It’s almost that time of the year again.
Teenagers from all over the country will travel to the Gold Coast from the end of November until early December for weeks of partying and drug use, after the completion of their high school exams. Seen as a rite-of-passage for Australian teenagers, Schoolies has grown from a local celebration in the 1970s to a multi-million-dollar tourism event, but to what end?
Majority of schoolies are aged just 17 and are too young to gain entry into clubs, but they are still able to readily access copious amounts of alcohol which they tend to drink in the street or at organised events. Each year there are multiple reports of arrests due to violence, disturbing incidents of sexual assaults, disorderly conduct and even death.
In 2012, Isabelle Colman aged just 17 fell to her death from the 26th floor of her Gold Coast high-rise apartment. In 2013 police warned inebriated teenagers not to 'balcony hop', the practice of leaping from one balcony to another. In 2014, there were 317 arrests for balcony hopping in one week.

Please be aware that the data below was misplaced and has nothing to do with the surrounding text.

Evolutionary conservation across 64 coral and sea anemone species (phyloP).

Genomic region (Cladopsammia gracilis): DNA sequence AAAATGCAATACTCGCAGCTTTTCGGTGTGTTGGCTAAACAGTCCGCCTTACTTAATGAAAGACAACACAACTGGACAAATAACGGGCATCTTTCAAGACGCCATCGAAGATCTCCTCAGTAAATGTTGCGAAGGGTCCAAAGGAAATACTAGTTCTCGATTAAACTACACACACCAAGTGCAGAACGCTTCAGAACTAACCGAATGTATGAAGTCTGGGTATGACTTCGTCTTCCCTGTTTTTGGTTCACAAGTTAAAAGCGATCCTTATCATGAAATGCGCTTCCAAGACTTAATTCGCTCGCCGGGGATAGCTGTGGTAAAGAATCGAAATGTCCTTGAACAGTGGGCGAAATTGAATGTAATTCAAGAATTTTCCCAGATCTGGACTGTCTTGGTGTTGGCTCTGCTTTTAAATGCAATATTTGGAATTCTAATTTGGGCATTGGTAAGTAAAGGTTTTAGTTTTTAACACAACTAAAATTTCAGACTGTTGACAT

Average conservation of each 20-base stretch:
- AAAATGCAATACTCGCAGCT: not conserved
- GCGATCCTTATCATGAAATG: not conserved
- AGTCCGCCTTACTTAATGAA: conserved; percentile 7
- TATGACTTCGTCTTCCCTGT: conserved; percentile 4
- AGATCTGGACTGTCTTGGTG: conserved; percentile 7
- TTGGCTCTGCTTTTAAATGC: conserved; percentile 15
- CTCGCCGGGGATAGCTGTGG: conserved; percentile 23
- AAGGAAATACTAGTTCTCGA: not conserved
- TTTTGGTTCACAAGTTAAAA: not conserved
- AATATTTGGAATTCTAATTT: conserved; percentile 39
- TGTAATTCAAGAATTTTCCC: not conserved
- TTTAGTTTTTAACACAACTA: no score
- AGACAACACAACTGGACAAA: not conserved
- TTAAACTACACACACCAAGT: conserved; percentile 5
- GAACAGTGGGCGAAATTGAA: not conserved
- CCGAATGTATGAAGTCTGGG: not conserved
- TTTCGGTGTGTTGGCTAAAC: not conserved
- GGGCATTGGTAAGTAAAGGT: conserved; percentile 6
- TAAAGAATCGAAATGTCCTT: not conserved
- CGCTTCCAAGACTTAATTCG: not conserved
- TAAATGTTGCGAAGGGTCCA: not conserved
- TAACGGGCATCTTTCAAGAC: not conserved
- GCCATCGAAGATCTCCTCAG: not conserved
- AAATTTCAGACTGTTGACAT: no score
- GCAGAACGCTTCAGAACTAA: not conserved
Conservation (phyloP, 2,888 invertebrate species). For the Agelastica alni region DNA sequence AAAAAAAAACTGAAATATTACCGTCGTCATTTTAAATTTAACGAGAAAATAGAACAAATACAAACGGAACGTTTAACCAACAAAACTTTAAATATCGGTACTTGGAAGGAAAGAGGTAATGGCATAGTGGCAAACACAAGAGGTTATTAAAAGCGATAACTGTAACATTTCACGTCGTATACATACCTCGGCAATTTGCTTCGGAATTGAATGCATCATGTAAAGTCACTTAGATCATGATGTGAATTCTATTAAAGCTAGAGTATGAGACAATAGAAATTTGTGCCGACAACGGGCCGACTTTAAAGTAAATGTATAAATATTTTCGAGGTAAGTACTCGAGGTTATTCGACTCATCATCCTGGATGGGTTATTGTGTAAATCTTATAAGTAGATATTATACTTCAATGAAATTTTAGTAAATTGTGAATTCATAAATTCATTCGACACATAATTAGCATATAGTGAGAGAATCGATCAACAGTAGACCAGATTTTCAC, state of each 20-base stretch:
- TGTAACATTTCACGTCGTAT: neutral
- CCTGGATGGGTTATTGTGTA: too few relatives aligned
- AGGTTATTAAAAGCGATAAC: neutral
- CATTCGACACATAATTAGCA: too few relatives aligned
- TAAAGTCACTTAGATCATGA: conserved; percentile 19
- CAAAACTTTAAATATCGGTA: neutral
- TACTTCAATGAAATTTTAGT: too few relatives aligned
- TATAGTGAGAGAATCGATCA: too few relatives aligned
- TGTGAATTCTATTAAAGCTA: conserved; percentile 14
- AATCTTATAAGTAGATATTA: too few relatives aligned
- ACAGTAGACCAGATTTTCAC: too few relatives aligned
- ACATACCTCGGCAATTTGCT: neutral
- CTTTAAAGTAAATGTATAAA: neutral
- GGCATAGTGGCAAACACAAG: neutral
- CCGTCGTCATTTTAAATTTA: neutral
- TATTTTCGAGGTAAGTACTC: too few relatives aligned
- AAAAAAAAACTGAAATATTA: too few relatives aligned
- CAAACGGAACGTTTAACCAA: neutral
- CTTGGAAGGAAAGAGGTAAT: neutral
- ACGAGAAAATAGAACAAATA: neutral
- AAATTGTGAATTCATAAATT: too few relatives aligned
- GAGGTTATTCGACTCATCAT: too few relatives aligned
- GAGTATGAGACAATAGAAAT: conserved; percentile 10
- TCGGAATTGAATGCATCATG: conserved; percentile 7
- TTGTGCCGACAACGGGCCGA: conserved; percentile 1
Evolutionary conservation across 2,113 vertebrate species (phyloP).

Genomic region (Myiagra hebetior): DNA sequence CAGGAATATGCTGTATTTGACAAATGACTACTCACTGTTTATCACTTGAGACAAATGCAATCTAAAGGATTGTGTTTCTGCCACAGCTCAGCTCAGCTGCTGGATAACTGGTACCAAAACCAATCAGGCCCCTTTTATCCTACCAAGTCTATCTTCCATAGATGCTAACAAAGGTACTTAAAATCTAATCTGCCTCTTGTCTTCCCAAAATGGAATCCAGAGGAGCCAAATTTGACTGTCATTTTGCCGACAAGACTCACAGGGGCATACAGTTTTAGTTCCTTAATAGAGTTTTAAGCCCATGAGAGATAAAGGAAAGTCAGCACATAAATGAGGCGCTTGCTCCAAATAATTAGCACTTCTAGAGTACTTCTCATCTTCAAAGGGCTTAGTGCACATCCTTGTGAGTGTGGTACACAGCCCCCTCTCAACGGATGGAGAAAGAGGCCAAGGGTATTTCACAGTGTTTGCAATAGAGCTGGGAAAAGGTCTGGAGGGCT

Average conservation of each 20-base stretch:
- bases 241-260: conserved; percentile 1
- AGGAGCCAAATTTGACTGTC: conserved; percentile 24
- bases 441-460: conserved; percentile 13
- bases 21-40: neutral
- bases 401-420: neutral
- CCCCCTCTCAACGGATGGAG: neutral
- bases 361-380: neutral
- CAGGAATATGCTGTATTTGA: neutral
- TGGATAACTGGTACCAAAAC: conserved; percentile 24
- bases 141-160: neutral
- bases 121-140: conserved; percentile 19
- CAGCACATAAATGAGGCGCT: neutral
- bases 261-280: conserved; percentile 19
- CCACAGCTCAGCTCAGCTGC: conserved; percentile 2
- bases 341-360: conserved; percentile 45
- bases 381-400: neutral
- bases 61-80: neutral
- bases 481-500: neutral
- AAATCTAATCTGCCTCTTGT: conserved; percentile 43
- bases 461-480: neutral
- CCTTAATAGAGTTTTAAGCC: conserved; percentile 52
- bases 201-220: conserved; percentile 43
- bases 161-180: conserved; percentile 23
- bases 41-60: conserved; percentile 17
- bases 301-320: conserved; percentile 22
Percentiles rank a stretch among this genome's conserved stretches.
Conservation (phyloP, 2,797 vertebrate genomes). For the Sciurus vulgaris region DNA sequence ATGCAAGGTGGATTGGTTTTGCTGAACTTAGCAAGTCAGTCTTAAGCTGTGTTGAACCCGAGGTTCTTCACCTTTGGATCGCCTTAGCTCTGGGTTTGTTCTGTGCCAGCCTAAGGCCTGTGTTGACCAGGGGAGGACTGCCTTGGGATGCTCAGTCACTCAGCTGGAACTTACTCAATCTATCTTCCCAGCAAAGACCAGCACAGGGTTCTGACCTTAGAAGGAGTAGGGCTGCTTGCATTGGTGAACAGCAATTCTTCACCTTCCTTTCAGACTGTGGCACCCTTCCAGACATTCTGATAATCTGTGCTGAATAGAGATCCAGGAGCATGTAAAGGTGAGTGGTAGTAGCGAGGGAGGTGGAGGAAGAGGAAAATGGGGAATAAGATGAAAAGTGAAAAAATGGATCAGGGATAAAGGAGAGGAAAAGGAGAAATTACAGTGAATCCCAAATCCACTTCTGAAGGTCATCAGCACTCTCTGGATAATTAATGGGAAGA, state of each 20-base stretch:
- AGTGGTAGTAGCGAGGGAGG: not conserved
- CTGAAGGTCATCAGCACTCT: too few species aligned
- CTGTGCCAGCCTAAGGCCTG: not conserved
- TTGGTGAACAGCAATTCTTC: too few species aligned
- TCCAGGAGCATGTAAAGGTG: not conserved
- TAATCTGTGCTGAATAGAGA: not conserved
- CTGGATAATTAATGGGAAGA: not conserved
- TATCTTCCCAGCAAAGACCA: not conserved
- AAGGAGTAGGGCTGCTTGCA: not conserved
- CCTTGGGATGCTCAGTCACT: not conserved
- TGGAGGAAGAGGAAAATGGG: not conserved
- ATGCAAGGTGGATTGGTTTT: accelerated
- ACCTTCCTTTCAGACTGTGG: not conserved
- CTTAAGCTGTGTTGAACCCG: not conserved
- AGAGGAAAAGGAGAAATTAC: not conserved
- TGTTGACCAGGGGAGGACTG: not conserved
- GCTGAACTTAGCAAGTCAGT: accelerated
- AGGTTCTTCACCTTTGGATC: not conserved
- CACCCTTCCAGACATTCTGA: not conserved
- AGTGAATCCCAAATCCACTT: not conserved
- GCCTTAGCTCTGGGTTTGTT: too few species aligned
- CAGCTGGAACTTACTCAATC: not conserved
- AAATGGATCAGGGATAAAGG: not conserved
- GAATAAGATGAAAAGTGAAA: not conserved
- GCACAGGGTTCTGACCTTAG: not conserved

Now we have the news that no amount of health warnings will deter teenagers from binge drinking. A new study has assessed how effective safe-drinking messages are - and the answer is, not at all. The results - which have been published in the Australian Journal of Primary Health and reported in The Age - found that most teens plan to get wasted each and every night of Schoolies and 0% seek health advice on the consequences of their excessive drinking.
Organisations such as charity Red Frogs do their best to keep partying teenagers safe. For the past 15 years, Red Frog workers have handed out information and assisted any teenager they find in need of assistance however even they have their hands full with the ever increasing attendance and number of incidents that occur.